Tiptoe said...

I had a feeling your shopping trip went something like your tweet yesterday. Glad you took the trip, survived, and did indeed find a few things.

I've always had a love/hate relationship with clothes shopping. There have been times I've really enjoyed it, and other times where I've loathed it. In the next few weeks, I have to go shopping for khaki pants for work. I totally dread it, but it's just one of those necessities.

Carrie Arnold said...

Thank you all SO MUCH for your support. I think the biggest shift for me was that I was ranting and raving about the stupid clothes and the stupid designers for not looking at, oh, I don't know, real women when they proportion things, and I like the F-bomb fly a few times. But the difference was that I wasn't so angry at ME for not fitting them. I realized that it was a clothes thing, not a "me" thing.

And I must tell you, I bought a pair of red capris that look so freaking adorable, I'm wearing them to see TNT on Saturday (since she was the one who put her foot down and helped make this happen).

Harriet said...

Even "ordinary" women (whatever that is) can wind up sobbing after a shopping trip.

So welcome to the world of ordinary, my friend.

Angela E. Gambrel Lackey said...

I had to do this last year after I was weight-restored, and am not looking forward to do it again once I get back to my acceptable weight (which I am still arguing about with my doctor - he says one number and I say it should be lower.)

The most telling part this year is that I had to go shopping for a bathing suit (I'm most likely going to a treatment center for 30 days and one of the 'fun' outings is going to a beach; hence, the need for a bathing suit.) It was an eye-opening and not in a good way, although I guess facing reality about how much weigh I have lost is a good thing.

I also extremely sensitive about my arms and wearing short sleeves now that summer is approaching for two reasons - they look scrawny (thank you, oh kind person who said my arms looked "anorexic") and the slight scars from cutting that still show. I told my husband that I would never again cut where it would show, in which he replied that wasn't exactly reassuring.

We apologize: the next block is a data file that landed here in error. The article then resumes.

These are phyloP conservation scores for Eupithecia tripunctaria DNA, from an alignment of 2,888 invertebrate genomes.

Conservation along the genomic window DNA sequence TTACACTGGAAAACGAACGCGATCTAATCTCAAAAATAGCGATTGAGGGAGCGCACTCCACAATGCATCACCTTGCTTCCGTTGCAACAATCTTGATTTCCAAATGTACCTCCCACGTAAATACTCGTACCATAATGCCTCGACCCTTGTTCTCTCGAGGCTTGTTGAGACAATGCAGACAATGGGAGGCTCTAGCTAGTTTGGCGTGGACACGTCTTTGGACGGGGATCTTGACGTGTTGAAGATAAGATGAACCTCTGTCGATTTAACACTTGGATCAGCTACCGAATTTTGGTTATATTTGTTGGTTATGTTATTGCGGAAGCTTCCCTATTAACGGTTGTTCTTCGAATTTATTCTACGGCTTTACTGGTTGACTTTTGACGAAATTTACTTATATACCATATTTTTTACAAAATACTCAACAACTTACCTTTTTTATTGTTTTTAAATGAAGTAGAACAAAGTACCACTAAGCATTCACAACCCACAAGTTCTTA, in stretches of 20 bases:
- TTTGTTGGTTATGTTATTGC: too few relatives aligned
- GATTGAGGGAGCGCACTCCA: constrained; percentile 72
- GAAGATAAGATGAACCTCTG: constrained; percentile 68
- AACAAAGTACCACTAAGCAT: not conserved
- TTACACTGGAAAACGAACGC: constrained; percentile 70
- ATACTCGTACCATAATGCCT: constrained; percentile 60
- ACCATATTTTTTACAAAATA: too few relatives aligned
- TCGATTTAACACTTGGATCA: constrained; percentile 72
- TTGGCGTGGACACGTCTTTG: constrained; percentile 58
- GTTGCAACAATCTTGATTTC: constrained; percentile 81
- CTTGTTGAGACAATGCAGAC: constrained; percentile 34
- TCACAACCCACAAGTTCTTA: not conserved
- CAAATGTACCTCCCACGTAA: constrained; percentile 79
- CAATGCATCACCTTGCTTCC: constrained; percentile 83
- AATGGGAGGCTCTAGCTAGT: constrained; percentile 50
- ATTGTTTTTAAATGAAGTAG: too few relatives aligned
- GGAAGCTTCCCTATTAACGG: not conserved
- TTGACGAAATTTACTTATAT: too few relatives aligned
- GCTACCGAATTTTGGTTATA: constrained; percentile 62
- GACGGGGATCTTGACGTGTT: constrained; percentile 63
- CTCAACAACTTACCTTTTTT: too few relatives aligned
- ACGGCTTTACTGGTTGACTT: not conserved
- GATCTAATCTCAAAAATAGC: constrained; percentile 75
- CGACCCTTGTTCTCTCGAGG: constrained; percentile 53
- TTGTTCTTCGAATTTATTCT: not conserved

But I want to know how you got through the refeeding process? You wrote about in your book (the first time around) and the memories of my doing it last year is why it so hard to start.

Anyway, congrats on your recovery and also the fact that you sound very certain that this is it - that is reassuring! :) Maybe you could post a pic of you in your new red capris - I've never been brave enough to wear anything colorful like that!

(I'm saving my Kohl's Christmas gift card for clothes shopping after I'm weigh restored - it's the carrot )


Angela E. Gambrel Lackey said...

P.S. You are right about the clothes and fit. And shorts seem to be the worst; that's why I usually stick to capris or short skirts/sundresses in the summer.

@EM - I was like you; I couldn't bear to get rid of some things and they were starting to look too tiny. Unfortunately, they now fit again. I wonder if keeping the clothes was a trigger?

Peregrine said...

You are awesome. Has anybody told you that yet today?? Seriously. Awesome. That was the best post--I think that one thing that unites many image-conscious or eating-disordered women is the almost-universal hatred of trying on clothes in a tight change-room with ugly lighting, horrible mirrors that you can't avoid, and literal, physical external vices (er, I mean skinny jeans) to point out all the wobbly and/or bony bits. And bathing suits!! ugh, don't even get me started.

I just wanted to comment on the "pile of small clothes" conversation--because I seriously had the best wardrobe ever when I was at my most unhealthy, tiny weight. (But really, Zara, Pimkie, Jacob et al, that should NOT be taken as a compliment to your clothing.) And yes, one of the saddest things about gaining weight back (and then some) was not being able to fit those clothes anymore--my cute green hoodie, my phenomenal assortment of skirts, the t-shirts sized for 8-year old boys...sigh. It was a big step for me to start throwing them away, and really, I do believe that out of sight = out of mind--when they're sitting around, they're just ammo that your mind will use to beat you up with. YOU are worth more than that--as Em so fabulously put it, the clothes are meant to fit YOU. And the "favourites" you have to throw away will be replaced by new favourites--they will. I PROMISE.